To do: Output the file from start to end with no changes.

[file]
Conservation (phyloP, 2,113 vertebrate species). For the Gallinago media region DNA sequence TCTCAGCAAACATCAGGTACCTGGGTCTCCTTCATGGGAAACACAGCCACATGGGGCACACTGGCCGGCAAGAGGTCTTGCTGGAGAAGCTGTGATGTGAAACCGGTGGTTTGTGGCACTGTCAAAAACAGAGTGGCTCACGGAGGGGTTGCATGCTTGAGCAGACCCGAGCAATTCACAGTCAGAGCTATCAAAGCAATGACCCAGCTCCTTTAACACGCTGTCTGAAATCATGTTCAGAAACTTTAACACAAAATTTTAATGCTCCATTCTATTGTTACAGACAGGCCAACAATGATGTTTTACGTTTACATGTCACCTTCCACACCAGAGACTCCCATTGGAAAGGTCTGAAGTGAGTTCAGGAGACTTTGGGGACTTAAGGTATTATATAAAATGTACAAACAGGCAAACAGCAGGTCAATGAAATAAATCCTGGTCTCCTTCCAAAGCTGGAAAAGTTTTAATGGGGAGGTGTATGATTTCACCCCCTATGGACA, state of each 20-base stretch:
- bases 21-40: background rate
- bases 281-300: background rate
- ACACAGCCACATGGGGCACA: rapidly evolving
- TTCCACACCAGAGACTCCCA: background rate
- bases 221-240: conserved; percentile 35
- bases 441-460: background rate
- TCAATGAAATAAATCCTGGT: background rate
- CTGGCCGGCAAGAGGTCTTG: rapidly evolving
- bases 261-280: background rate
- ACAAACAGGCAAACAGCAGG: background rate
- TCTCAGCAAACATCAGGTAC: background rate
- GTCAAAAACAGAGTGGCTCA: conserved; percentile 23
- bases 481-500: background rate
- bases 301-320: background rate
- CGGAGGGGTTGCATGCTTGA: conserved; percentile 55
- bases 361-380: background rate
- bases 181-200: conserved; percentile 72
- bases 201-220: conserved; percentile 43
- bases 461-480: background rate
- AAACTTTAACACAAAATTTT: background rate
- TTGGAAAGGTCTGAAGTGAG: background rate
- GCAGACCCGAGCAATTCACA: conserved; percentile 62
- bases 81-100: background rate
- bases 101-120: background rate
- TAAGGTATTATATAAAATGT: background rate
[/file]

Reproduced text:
Conservation (phyloP, 2,113 vertebrate species). For the Gallinago media region DNA sequence TCTCAGCAAACATCAGGTACCTGGGTCTCCTTCATGGGAAACACAGCCACATGGGGCACACTGGCCGGCAAGAGGTCTTGCTGGAGAAGCTGTGATGTGAAACCGGTGGTTTGTGGCACTGTCAAAAACAGAGTGGCTCACGGAGGGGTTGCATGCTTGAGCAGACCCGAGCAATTCACAGTCAGAGCTATCAAAGCAATGACCCAGCTCCTTTAACACGCTGTCTGAAATCATGTTCAGAAACTTTAACACAAAATTTTAATGCTCCATTCTATTGTTACAGACAGGCCAACAATGATGTTTTACGTTTACATGTCACCTTCCACACCAGAGACTCCCATTGGAAAGGTCTGAAGTGAGTTCAGGAGACTTTGGGGACTTAAGGTATTATATAAAATGTACAAACAGGCAAACAGCAGGTCAATGAAATAAATCCTGGTCTCCTTCCAAAGCTGGAAAAGTTTTAATGGGGAGGTGTATGATTTCACCCCCTATGGACA, state of each 20-base stretch:
- bases 21-40: background rate
- bases 281-300: background rate
- ACACAGCCACATGGGGCACA: rapidly evolving
- TTCCACACCAGAGACTCCCA: background rate
- bases 221-240: conserved; percentile 35
- bases 441-460: background rate
- TCAATGAAATAAATCCTGGT: background rate
- CTGGCCGGCAAGAGGTCTTG: rapidly evolving
- bases 261-280: background rate
- ACAAACAGGCAAACAGCAGG: background rate
- TCTCAGCAAACATCAGGTAC: background rate
- GTCAAAAACAGAGTGGCTCA: conserved; percentile 23
- bases 481-500: background rate
- bases 301-320: background rate
- CGGAGGGGTTGCATGCTTGA: conserved; percentile 55
- bases 361-380: background rate
- bases 181-200: conserved; percentile 72
- bases 201-220: conserved; percentile 43
- bases 461-480: background rate
- AAACTTTAACACAAAATTTT: background rate
- TTGGAAAGGTCTGAAGTGAG: background rate
- GCAGACCCGAGCAATTCACA: conserved; percentile 62
- bases 81-100: background rate
- bases 101-120: background rate
- TAAGGTATTATATAAAATGT: background rate